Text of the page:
Australia gets new sunscreen guidelines in bid to cut cancer rate

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New research has found using sunscreen daily could be the best way at avoiding skin cancer. Source: Getty

As parts of Australia battle through their hottest days on record, the peak bodies responsible for sun safety advice both in Australia and New Zealand have updated the policy when it comes to sunscreen use.

The policy change announced on Friday recommended that people use sunscreen daily as part of their regular morning routine. It comes after Australia’s leading researchers, medical professionals and representatives from the public health and advocacy bodies met at a national Suncreen Summit in Brisbane last year and examined the current evidence on sunscreen use.

The new recommendation is published in the Australian and New Zealand Journal of Public Health, with researchers claiming there are benefits to using sunscreen daily.

“Up until now, most public health organisations have recommended applying sunscreen ahead of planned outdoor activities but haven’t specifically recommended applying it every day as part of a morning routine,” lead author Rachel Neale said in a statement. “In Australia, we get a lot of incidental sun exposure from everyday activities such as walking to the bus stop or train station, or hanging out washing.”

These activities expose people to small doses of sunlight, something researchers believe causes DNA damage that leads to skin cancer and melanoma. Researchers examined all evidence surrounding sunscreen use and found that it needs to be applied daily when the maximum UV level reaches three or higher.

“For much of Australia, that means people should apply sunscreen all year round, but in areas like Tasmania and Victoria there are a few months over winter when sunscreen is not required,” Neale explained.

The move has also been welcomed by Cancer Council Australia, with the organisation agreeing that applying sunscreen daily each morning could make a big difference in reducing skin cancer rates in the future.

“Australia has one of the highest skin cancer rates in the world and research shows that sunscreen helps prevent skin cancer, including the deadliest form, melanoma,” Craig Sinclair, Cancer Council Australia’s Prevention Advisor, said in a statement. “Worryingly, research from Cancer Council’s National Sun Protection Survey showed that nearly one in two Australians mistakenly believe that sunscreen can’t be used safely on a daily basis. The advice is now simple: make sunscreen part of your morning routine, just like brushing your teeth.”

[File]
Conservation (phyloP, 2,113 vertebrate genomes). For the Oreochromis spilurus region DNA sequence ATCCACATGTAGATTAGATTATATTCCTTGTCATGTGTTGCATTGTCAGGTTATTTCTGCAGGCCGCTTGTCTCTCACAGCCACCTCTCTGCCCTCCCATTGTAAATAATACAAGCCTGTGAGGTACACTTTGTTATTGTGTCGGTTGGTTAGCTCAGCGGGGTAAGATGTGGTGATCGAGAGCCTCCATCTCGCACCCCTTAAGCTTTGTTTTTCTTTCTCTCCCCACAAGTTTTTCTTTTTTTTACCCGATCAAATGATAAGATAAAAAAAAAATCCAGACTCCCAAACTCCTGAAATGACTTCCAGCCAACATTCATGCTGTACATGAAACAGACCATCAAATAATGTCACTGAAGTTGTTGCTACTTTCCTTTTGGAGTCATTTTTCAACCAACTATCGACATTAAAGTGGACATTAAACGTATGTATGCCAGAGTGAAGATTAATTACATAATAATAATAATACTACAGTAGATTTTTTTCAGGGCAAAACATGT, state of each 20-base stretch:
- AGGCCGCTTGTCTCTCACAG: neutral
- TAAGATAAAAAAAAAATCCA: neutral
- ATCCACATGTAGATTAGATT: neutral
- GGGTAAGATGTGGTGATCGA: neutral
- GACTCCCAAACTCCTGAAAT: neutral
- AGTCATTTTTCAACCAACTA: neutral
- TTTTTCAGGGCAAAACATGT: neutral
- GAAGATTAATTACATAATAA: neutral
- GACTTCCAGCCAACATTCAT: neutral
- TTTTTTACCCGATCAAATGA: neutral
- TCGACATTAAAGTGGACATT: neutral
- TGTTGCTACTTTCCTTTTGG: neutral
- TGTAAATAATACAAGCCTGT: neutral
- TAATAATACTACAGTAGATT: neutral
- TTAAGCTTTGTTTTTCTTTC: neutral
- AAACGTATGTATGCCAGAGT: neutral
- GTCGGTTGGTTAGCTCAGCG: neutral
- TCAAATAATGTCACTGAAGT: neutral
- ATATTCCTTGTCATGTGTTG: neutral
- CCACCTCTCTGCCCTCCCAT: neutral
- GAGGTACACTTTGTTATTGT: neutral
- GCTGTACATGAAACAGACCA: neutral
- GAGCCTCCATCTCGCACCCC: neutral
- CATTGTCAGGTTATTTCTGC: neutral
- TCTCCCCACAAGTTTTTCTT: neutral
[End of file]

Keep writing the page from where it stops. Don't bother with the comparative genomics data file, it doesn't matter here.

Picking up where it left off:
While there is a push for sunscreen to be applied daily, it’s not the only method of sun protection people should be using. In fact, other forms of sun protection are vital for those planning to spend large amounts of time outdoors.

“The recommendation to apply sunscreen every day is to protect people against the little bits of incidental sunlight that most of us get each day, and that cause damage over time,” Stephen Shumack from the Australasian College of Dermatologists explained. “But people need to remember that sunscreen isn’t a suit of armour.”

As such, seeking shade, wearing a hat, protective clothing and sunglasses is important for outdoor activities. Sunscreen should be reapplied every two hours.

The study found people living in Brisbane, Perth and Darwin should be wearing sunscreen daily all year round, while people in Sydney should wear it daily every month except for June. In Canberra and Adelaide, sunscreen should be used daily every month except June and July.

It’s even more relaxed in southern states and people in Melbourne should wear sunscreen daily every month except for months between May and July, while it’s the same for Hobart except for months between May and August.

What are your thoughts on the latest recommendations? Would you wear sunscreen daily if it protected you from skin cancer?

Important information: The information provided on this website is of a general nature and information purposes only. It does not take into account your personal health requirements or existing medical conditions. It is not personalised health advice and must not be relied upon as such. Before making any decisions about your health or changes to medication, diet and exercise routines you should determine whether the information is appropriate in terms of your particular circumstances and seek advice from a medical professional.

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